Wednesday, December 9, 2009

Pre Race Thoughts

ORN [Obligatory Running Note]: Ran 6.2 miles in 1:00 last night. Even the cold, wind, rain, and occasional snotsicle could not kep my enthusiasm down. Oh, I may have looked stoic on the outside, but on the inside I was all like, "Now throw yo hands in the air and wave ‘em like you just don’t care! Move yo feet to pound the street. Everybody say Oh Yeah!"

Ever notice that it's impossible to get your race number pinned on straight the first time you do it? You always put it on your shirt in the exact spot you want it, attach it with the safety pins and suddenly it looks like one side is way under your arm and the other is lined up with your belly button. Safety pins must be sneaky long. I don't need to worry about crap like my number being jacked up on race morning. I don't need to worry about anything other than focusing on the race. I plan on doing as many of the little things as I can to take the stress out of race morning. The big de-stressors are getting your race packet the day before, waking up early enough, setting out all versions of race clothes the night before, along with shoes and socks, gloves, and Gu's.

This time around, I'll make a special effort to turn on Garmin (pbtn) when I first get to Charlotte. I remember how panicked* I was just minutes before the start of the Buffalo Marathon when Garmin could not locate the satelite. Panic in the form of adrenaline coursed through my veins as Garmin (pbtn) asked, "Are you indoors now?" (NO! NO! Noooo..! I am NOT indoors!! Why are you asking that?!??). Then, "Have you recently travelled hundreds of miles?"(OMG! I HAVE travelled hundreds of miles!!! What does that mean?!?!).*

How nice it's been to just re-live that moment.


This post is supposed to be about pre-race thoughts, so here they are:

I'm not worried about finishing the distance. I am worried about finishing in Boston qualifying time. For me that means starting smart, and working the middle of the race smart. There are a many reasons that starting intelligently is so difficult. Fresh legs want to run fast. Roar of the crowd. Adrenaline. Nervous Energy. I've got to have patience and confidence that I will run faster miles late in the race.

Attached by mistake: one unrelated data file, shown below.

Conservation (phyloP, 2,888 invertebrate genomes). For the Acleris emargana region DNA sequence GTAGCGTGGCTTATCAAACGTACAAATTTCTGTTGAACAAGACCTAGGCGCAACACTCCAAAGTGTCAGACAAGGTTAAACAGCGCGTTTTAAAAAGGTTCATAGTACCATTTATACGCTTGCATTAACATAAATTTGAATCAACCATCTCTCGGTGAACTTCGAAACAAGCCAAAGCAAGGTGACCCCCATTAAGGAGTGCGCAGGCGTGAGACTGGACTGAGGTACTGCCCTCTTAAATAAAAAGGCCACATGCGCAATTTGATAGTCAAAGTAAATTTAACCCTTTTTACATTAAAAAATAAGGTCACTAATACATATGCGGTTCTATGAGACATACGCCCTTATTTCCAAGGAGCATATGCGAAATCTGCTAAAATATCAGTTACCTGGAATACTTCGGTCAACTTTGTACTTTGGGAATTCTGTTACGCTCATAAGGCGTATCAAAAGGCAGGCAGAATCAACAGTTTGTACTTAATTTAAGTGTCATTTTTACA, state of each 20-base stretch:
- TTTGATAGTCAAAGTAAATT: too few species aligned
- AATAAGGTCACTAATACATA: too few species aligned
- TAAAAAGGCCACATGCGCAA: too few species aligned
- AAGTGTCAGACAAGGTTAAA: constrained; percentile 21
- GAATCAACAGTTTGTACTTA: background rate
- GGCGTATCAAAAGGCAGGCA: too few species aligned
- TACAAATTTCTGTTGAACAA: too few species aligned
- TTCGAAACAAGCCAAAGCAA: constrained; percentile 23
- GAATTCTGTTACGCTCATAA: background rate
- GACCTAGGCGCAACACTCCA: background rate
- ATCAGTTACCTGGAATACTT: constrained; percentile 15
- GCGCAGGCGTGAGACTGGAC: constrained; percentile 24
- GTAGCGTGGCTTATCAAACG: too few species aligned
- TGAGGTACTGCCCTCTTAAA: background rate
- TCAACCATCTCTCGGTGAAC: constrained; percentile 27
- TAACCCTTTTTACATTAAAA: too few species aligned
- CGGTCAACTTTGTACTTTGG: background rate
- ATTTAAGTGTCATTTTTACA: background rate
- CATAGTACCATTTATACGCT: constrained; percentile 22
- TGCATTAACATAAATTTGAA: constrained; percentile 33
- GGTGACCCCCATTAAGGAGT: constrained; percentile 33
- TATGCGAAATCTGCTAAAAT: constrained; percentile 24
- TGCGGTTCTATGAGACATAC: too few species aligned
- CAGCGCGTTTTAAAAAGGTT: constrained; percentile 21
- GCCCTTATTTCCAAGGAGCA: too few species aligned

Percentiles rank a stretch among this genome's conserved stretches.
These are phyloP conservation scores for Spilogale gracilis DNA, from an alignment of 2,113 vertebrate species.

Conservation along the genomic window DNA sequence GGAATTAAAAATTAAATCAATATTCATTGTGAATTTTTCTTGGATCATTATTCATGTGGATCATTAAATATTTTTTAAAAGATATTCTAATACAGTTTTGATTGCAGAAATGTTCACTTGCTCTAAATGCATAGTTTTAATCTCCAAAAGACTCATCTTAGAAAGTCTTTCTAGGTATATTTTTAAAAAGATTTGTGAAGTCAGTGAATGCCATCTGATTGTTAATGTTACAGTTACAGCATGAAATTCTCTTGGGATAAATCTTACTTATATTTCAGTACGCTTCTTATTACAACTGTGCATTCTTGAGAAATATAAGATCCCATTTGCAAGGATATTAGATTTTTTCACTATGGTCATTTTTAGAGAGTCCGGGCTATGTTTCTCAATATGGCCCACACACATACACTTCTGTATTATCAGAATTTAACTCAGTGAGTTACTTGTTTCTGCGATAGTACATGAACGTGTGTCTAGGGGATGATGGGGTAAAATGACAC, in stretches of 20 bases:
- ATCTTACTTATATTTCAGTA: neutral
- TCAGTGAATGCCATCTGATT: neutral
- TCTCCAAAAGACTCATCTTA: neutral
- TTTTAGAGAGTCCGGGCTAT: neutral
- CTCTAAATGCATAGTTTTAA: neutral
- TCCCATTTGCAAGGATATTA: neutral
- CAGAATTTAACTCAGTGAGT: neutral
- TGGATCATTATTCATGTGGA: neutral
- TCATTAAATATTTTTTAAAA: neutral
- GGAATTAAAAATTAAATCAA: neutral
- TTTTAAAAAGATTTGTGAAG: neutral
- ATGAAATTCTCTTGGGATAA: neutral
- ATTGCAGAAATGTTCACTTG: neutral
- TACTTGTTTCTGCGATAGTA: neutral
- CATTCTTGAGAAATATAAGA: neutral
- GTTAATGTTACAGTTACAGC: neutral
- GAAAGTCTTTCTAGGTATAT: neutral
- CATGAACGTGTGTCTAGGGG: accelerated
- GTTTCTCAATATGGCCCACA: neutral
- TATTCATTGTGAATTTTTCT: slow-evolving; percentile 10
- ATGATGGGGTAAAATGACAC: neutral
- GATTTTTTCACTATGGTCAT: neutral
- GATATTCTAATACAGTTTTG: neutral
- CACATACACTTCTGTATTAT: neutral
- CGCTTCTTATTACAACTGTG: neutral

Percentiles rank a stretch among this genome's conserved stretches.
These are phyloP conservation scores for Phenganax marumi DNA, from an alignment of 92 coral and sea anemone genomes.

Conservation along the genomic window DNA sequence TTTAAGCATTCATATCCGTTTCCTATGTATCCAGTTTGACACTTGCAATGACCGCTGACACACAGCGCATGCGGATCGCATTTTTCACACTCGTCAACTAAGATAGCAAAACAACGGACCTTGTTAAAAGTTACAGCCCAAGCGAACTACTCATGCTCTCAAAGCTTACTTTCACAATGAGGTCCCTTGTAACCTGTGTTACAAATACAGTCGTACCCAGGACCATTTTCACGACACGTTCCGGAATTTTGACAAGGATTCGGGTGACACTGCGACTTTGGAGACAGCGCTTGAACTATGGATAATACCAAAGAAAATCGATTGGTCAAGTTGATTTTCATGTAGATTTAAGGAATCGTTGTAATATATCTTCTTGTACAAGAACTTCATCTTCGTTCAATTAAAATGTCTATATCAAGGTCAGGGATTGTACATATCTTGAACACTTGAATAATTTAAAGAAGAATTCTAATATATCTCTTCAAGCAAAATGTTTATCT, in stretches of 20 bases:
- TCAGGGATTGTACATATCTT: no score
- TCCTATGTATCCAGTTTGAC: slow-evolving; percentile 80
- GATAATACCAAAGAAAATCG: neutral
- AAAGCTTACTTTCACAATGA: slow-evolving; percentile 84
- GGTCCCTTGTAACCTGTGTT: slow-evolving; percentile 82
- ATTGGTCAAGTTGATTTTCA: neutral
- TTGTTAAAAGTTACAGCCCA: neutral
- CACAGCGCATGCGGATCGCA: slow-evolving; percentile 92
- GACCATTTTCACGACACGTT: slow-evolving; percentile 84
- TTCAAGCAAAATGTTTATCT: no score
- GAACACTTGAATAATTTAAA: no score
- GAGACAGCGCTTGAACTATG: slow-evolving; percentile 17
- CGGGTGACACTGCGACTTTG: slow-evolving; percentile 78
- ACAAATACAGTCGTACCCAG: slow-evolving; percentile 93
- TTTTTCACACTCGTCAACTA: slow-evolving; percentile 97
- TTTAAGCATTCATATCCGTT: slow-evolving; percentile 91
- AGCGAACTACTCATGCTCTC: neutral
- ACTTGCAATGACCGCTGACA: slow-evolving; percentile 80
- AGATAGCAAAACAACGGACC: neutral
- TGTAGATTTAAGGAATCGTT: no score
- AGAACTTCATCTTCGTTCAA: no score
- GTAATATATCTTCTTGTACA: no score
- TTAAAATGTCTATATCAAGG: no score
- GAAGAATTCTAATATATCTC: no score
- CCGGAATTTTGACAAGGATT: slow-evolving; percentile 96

Miles 1-2
Once the race starts these are the things I'll try to remember. Slow miles at the start of the race are always faster than slow miles at the end. I've got 26.2 miles to cover. Don't waste any energy. Settle into a nice efficient rhythm as soon as possible. Hold the dogs back.

Miles 3-9
This is the second part of the first section. Focus on pace and form. Don't waste energy by being inefficent. Run Quiet. Make sure my feet are landing quietly, my breathing isn't too labored, my arms are going back and forth and that I'm holding them low. Imagine my elbows are knocking straight backwards.

Miles 10-17
Work in to goal pace during this section. Believe. I can do it. Don't give in to fears and insecurities that say, "Use it or lose it". Trust my training and plan enough not to panic and change change it midway through the race. Not that the result is a given, but trusting the plan frees me up to "work it". And if it doesn't work, at least I will learn something useful.

Miles 18 - 26.2
Focus on how I want to remember this race, and hopefully enjoy the ride. Assess how I feel. Speed up slightly and see what happens. If good at Mile 22, go for it.

Good Luck to everyone running Saturday! Thanks to everyone cheering, you guys are a tremedous help!

* In case the suspense is killing you, Garmin (pbtn) finally became operational at the 5K mark.
* Is it just me, or is does it seem weird that the word "panic" gets a "k" added to it in the past-tense?

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